German economy: on the brink of recession?


After a sluggish start in 2019, researchers at the Kiel Institute for the World Economy now expect a further decline. However, the experts are more optimistic for 2020.

According to leading researchers, the German economy is on the threshold of recession. “In the third quarter, the gross domestic product (GDP) will probably decrease again,” predicted the researchers of the Kiel Institute for the World Economy (IfW) on Wednesday, who expect a minus of 0.3 percent. The economy would thus slide into a short recession, as GDP had already fallen by 0.1 percent in the spring. According to the Essen-based research institute RWI, there are also increasing signs that the weak phase is continuing and the economy is going into a downturn. According to the Kiel Institute for the World Economy (IfW), this means that the German economy is facing one of the weakest years since the financial crisis.

“Germany thus formally fulfils the definition of a ‘technical recession’, but this does not yet mean under-utilisation of capacities in the economy as a whole. Only in such a case could we speak of a recession in the sense of an economic phase,” said Stefan Kooths, head of the forecasting centre at the IfW.

RWI expert Torsten Schmidt explained that the decline in production in the manufacturing sector, and especially in the automotive industry, was continuing. For 2020, he expects the economy to recover somewhat and GDP to grow by 0.9 percent. The Kiel researchers take a similar view. For next year, the government consultants forecast a plus of 1.0 percent after an expected increase of 0.4 percent in the current year.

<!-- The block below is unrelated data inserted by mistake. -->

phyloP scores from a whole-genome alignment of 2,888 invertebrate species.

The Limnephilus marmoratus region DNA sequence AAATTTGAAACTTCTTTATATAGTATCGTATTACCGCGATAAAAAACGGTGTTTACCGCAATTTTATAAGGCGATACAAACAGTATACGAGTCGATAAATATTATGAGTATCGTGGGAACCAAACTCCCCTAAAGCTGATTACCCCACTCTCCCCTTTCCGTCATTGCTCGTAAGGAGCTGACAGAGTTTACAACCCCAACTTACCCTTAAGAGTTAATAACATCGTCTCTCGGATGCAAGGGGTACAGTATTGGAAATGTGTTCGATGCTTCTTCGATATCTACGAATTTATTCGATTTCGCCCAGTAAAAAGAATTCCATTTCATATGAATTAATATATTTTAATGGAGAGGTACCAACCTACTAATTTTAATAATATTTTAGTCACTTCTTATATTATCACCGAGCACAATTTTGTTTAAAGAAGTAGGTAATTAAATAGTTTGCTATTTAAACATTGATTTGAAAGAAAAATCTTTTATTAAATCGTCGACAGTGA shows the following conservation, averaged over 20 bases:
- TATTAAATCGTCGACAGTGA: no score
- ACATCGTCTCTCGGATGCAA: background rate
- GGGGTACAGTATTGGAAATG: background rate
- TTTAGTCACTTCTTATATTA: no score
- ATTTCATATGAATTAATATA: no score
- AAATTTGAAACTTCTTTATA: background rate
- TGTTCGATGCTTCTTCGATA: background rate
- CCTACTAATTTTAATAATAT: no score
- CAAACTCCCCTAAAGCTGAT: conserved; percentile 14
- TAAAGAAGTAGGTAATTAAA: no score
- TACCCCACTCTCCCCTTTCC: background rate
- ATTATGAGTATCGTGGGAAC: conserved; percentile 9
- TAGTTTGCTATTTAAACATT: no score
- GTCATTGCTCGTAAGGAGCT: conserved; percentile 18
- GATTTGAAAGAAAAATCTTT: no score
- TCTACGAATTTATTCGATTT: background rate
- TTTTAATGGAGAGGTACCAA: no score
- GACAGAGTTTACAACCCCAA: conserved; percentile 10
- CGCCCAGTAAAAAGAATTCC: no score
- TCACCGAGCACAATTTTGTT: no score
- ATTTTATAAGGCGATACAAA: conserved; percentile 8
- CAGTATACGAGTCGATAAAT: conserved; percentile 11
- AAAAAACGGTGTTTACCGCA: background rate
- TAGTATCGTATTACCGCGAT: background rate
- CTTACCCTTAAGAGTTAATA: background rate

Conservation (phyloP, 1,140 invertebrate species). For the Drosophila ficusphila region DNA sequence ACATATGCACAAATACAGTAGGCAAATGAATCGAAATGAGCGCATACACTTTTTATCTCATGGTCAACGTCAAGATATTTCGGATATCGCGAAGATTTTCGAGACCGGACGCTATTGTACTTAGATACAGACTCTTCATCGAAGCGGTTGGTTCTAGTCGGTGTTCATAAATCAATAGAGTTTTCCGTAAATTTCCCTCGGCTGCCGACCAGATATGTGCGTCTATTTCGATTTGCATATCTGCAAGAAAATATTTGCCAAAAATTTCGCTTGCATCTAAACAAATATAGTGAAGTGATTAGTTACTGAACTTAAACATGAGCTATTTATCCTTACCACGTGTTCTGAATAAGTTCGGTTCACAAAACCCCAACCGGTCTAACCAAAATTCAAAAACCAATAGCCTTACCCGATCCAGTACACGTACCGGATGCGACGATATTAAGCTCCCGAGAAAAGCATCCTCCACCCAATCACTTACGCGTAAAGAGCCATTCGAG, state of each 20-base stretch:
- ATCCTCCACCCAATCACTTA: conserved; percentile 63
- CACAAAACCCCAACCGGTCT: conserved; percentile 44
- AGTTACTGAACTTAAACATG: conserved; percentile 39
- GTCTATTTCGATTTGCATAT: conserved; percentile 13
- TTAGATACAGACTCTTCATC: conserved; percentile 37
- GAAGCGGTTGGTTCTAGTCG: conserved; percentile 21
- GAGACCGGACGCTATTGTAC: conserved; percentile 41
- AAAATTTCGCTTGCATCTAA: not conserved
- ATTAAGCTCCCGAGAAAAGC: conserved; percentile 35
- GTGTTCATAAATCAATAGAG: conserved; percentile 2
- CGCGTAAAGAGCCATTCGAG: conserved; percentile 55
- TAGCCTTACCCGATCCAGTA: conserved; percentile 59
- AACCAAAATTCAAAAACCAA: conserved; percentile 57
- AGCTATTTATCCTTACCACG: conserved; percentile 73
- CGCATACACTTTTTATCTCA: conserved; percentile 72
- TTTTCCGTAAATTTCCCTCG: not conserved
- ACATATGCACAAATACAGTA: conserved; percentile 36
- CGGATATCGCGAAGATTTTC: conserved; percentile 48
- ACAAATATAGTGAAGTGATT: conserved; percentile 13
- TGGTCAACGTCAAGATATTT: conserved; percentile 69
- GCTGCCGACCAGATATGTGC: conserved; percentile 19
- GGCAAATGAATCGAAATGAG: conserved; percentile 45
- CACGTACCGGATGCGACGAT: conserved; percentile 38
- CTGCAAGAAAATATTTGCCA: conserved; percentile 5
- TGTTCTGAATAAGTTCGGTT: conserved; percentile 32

“Currently, there is more to suggest that the German economy will pick up in the coming year,” stressed the economists of the IfW. However, the experts warn that the uncertainty caused by the international trade conflicts and the imminent Brexit are likely to have a particularly negative impact on production in Germany. In addition, the weaker economy is increasingly making itself felt on the labour market. The number of unemployed will probably continue to rise for the time being. In addition, employment will decline in the coming year for the first time since the recession of 2009.

“The real problem with Donald Trump’s trade disputes is not the tariffs themselves, but the great uncertainty about what is yet to come. Because uncertainty is poison for investment decisions,” commented IfW President Gabriel Felbermayr. However, this is no reason to question Germany’s export orientation. “Many emerging countries around the world still have a lot of catching up to do. This offers very great export opportunities for German mechanical engineering companies and car manufacturers,” said Felbermayr.


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